A handful of German publishers took the fight against book piracy to a new level last week when they collectively filed suit against two newspapers simply for printing the name of a website that sells pirated copies of e-books.
Jennifer Weiner, who not long ago took the New York Times Book Review to task for not publishing enough women, is after the paper again, this time for its new Bookends column. In a series of tweets, Weiner lambasted the NYTBR for being too “literary” (that is, for excluding commercial writers), and characterized the first column as being “toothless, tepid, engineered.”
“Can you recite the dictionary definition of peruse from memory? Do you have the etymology of short-lived stored in the recesses of your brain, available at a moment’s notice for impromptu punctuation lesson purposes? Are you an expert on the difference between rebut and refute?” Slate offers a primer on how to spot a language bully.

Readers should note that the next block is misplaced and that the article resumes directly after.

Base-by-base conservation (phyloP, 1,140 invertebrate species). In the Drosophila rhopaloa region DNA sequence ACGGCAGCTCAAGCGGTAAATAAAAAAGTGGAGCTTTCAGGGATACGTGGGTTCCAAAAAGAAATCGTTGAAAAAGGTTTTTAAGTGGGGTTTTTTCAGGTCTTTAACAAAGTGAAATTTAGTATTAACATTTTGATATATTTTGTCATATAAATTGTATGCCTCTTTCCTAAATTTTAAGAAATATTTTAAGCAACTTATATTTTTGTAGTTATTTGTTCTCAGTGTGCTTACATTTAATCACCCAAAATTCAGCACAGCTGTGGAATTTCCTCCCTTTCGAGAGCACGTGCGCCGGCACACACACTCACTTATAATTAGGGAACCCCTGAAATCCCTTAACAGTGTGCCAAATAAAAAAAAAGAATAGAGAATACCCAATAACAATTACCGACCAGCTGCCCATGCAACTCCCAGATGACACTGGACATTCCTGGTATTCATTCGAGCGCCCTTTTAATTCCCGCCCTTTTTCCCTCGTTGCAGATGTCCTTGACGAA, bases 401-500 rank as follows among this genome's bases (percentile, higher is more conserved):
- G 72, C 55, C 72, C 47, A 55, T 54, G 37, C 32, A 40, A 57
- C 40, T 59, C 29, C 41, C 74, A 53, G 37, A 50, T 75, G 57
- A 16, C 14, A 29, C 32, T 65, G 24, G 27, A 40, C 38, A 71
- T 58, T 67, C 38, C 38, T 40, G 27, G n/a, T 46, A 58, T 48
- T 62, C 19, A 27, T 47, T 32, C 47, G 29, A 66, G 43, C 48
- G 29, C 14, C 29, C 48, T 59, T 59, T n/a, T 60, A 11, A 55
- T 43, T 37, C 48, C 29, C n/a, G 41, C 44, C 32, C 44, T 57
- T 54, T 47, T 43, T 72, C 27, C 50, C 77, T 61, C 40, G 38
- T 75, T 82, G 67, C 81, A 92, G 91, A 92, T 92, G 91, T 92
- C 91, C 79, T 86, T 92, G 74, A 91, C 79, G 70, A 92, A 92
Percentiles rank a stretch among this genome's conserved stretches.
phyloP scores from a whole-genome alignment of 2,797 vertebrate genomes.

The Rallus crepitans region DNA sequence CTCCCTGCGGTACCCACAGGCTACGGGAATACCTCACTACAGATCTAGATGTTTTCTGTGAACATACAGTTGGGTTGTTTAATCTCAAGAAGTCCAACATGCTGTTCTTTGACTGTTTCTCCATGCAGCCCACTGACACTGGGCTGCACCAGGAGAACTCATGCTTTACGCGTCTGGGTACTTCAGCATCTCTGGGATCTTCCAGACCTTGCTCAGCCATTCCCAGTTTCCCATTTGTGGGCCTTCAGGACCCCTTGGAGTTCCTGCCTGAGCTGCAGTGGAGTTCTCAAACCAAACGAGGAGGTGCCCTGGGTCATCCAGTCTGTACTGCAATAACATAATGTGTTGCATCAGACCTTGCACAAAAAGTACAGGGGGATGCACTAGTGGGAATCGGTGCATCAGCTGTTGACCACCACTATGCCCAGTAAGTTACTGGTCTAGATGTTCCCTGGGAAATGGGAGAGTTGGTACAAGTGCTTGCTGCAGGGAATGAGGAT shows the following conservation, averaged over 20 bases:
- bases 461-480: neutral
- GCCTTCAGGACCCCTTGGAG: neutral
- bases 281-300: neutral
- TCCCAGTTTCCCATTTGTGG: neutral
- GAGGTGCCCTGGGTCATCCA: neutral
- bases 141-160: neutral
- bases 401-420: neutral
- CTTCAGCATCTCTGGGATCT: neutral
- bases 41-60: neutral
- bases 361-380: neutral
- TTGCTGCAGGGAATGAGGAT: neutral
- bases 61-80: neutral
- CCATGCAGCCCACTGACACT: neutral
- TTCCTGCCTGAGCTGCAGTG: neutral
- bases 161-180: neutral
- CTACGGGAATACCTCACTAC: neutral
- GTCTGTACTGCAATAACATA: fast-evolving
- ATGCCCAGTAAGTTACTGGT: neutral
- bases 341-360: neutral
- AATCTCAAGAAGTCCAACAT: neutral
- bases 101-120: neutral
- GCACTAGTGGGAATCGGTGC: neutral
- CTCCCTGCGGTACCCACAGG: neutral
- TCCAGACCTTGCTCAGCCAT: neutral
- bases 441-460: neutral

The Guardian explains how the Kindle Single has fixed a problem that has existed in publishing for 500 years.
Though Edgar Allan Poe lived and died in Baltimore (and went to college in Virginia), he was born in Boston, and his hometown wants to make sure that more people know it. The city is inching towards its goal of raising $200,000 to construct a statue entitled “Poe Returning to Boston.”
At the Awl, “Mr. Adam Plunkett Freelance Writer” looks at the ridiculous rhetoric of online book marketing and wonders if anybody has ever been drawn in by offers of a “new breed of an erotic novel,” “based heavily on sexting and mysterious hotel encounters,” or anything “with a striking afterword by Jesse Ventura.”